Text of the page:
March 2010

This week was spent getting everything prepared for my where2.0 talk next week. One of the things I want to do in my talk is show some interesting visualisation based on all the location data I’ve stored in the past three years. I started this on Tuesday by creating a page on MapMe.At that anyone can use to graph the amount of time they’ve spent in places over the course of a year. The graphs give really interesting results and can give some genuine insights. For instance they show that in 2009 I tended to go to the same places more regularly whereas in 2008 I went to a greater variety of places. I’ve also seen that I went to London more often than I thought last year.

Once I had my graphs done it was time to work on my slides. Though I was originally a little nervous about whether I’d have enough material and spent most of Wednesday procrastinating I have ended up with nearly 40 slides which take me about 20 minutes to deliver. This is 5 minutes more than I have but I’m sure I can get it down, I’m just happy I have enough material!

The final thing I spent most of yesterday on was adding in support for foursquare synchronisation. MapMe.At is all about offering as many ways as possible to store your location and currently foursquare is one of the most popular location tracking services around. They have an API so it was obvious to me that I should support it. That’s gone well and I’ve got full support for pulling your check-ins and “shouts” from foursquare into MapMe.At. I hope to get support for pushing your location into Foursquare done before my talk but I can definitely add another logo to my slides now! That support should be rolling out onto the site pretty soon.

This week is the big week then. I give my talk at Where 2.0 actually quite late in the conference so I get to stress about it all the way through. Hopefully it should go ok but wish me luck!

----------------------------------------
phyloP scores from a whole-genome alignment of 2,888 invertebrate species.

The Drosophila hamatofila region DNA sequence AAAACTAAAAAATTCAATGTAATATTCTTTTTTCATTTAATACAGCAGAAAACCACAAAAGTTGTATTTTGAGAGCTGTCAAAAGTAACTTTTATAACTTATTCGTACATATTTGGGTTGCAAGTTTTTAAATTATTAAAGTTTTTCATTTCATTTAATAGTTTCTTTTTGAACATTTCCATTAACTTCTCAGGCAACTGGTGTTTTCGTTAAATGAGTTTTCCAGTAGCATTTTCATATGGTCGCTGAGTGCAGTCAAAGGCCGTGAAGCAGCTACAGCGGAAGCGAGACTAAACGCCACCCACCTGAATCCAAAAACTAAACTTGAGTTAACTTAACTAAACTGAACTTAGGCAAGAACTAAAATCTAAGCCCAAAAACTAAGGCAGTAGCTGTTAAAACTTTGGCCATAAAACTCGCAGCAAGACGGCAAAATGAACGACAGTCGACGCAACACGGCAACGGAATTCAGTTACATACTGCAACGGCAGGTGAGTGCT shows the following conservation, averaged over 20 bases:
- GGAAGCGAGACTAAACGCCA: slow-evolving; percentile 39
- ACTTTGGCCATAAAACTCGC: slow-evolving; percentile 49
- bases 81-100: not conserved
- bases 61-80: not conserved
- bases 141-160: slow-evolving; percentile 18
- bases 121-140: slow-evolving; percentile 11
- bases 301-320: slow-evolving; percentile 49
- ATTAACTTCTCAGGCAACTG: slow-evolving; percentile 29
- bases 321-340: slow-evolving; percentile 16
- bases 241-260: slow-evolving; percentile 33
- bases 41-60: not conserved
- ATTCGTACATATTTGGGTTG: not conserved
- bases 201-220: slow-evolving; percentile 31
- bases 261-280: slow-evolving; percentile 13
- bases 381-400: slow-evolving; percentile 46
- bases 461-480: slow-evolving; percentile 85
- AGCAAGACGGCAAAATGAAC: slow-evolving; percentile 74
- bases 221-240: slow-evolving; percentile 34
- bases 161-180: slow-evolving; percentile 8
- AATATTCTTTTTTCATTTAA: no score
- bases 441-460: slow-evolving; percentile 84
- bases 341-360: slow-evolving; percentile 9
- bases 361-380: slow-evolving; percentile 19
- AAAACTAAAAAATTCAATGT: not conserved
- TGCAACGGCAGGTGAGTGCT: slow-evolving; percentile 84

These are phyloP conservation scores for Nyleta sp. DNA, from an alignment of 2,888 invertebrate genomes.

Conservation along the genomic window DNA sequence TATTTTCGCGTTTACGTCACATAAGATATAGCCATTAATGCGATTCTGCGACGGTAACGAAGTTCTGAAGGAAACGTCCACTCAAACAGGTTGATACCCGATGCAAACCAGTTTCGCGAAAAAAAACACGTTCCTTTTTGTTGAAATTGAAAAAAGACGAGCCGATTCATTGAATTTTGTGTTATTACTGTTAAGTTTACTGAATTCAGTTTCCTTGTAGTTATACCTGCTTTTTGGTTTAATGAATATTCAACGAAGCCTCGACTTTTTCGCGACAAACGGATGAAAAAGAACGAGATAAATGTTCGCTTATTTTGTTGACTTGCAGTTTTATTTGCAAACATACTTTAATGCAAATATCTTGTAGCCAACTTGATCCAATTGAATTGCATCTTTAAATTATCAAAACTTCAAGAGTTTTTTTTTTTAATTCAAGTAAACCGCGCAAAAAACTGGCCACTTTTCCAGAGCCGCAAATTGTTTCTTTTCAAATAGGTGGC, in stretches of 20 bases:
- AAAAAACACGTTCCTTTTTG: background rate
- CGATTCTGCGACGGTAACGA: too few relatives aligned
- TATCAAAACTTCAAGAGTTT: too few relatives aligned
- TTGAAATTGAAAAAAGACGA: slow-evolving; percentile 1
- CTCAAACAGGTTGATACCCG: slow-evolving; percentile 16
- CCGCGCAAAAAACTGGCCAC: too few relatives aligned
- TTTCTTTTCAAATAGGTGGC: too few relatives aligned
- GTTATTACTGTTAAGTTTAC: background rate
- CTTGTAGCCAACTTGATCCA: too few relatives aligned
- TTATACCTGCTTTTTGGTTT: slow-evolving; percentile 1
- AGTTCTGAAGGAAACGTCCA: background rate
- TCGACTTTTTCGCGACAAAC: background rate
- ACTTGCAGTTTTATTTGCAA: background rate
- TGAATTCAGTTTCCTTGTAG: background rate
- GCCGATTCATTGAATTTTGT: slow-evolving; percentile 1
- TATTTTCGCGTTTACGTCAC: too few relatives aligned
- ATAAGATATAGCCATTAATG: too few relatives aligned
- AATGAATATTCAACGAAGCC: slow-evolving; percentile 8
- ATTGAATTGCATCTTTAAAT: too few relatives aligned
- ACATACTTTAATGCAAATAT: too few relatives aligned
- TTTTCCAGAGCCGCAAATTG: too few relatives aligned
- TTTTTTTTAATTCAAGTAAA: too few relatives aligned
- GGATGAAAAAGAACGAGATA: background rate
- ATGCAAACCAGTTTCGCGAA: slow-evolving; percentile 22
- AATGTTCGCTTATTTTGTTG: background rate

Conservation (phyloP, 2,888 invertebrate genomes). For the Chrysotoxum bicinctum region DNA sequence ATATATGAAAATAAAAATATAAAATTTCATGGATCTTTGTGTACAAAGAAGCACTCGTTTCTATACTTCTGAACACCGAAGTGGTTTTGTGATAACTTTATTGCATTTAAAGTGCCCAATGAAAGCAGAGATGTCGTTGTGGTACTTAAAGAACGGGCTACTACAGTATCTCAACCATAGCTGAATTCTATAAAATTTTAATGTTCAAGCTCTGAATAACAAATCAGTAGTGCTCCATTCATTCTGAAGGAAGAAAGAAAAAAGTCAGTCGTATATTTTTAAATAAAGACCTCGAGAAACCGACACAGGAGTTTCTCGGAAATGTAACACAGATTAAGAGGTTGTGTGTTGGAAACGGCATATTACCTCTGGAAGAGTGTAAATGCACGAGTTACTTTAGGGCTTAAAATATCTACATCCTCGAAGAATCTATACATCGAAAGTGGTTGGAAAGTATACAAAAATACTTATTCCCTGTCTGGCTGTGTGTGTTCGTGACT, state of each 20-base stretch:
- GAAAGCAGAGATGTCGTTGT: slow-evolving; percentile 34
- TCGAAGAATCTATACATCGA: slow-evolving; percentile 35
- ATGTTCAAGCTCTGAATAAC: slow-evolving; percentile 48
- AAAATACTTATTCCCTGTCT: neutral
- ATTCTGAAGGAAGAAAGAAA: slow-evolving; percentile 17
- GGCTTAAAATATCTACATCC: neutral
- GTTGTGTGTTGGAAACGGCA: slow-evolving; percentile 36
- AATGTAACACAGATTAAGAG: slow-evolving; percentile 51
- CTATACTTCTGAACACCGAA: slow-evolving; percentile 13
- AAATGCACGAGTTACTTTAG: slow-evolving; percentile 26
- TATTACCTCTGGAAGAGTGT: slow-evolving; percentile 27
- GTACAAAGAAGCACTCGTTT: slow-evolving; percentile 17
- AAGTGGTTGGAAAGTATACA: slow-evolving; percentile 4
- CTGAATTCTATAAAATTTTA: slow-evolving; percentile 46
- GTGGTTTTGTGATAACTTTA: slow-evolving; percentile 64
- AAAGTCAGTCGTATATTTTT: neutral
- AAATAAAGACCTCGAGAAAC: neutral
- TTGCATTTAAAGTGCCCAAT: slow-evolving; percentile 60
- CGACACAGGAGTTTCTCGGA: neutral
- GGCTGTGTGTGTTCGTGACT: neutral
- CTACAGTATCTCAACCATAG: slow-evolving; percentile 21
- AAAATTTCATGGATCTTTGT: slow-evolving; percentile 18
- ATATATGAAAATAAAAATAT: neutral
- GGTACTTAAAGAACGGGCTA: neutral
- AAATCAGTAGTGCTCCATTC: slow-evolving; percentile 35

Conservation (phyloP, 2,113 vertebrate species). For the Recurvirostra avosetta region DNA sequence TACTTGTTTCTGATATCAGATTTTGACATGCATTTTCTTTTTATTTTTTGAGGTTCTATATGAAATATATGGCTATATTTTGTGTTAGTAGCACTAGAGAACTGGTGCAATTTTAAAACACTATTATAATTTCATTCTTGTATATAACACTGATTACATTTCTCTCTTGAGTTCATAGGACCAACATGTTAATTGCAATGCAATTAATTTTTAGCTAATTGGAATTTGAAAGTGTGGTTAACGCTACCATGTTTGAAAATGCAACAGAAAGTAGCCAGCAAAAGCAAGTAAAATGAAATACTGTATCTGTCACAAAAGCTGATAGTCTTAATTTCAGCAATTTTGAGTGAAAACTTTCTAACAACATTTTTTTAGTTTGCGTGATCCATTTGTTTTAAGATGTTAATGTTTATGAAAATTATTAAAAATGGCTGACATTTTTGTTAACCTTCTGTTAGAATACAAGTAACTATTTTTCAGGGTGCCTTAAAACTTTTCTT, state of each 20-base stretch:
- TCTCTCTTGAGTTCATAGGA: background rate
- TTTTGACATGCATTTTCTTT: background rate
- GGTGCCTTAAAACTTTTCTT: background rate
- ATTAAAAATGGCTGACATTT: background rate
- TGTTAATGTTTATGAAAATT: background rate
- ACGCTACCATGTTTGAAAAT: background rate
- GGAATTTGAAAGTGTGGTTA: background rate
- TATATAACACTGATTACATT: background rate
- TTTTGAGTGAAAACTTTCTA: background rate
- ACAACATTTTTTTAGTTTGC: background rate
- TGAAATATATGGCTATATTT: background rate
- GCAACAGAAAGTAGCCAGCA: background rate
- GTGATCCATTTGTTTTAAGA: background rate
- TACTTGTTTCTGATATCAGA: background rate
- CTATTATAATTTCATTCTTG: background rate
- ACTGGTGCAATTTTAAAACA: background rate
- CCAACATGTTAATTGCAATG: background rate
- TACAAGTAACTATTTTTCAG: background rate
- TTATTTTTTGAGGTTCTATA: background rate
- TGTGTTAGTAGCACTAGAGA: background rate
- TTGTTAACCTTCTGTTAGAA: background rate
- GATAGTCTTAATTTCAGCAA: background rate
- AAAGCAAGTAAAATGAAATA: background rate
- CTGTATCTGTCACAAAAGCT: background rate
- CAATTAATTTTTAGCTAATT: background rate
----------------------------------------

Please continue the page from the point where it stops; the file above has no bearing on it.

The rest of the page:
Last week I was intending to spend on all, all the time. Things didn’t quite work out so well but I did get some stuff done. The week started slowly as I procrastinated due to jet lag and generally not feeling like getting back to “work” after my holiday. Most of Monday was spent catching up on the bits of client work that had come in during my three weeks away, I also booked in a full day of client work on the Thursday to sort out some problems a client was having.

Royal Iris - Mersey Ferry

Tuesday I decided to take a trip into town and debug the problems we’ve been having with the Mersey Ferries on For some reason their positions haven’t been updating on and I wanted to see with my own eyes that they were running. Soon after I got to the ferry terminal Royal Iris turned up to confirm that they were running fine. I decided not to pay for a trip myself so that I could talk to the skipper, good thing too as when I got home later in the afternoon I found they’d randomly started working again that morning!

On Wednesday I finally got going with some more work on First thing I needed to do was fix a problem that was causing duplicate places to show up due to the recent updates. Currently when a user looks at an area and they’re zoomed in enough I always download data from cloudmade, de-dupe it against data I’ve already cached and then add any extra records to my database. Cloudmade provide their own IDs for their results and I had assumed that these would be unique, I had also de-duped against the OSM IDs but a bug in that code had stopped it from working. It turns out the IDs provided by Cloudmade change (every time they do an OSM import I’m guessing) but they’re also unnecessary for my purposes – I will only use a result if it has an OSM ID anyway – so I’ve switched to de-duping on the OSM IDs only and everything seems to be working now.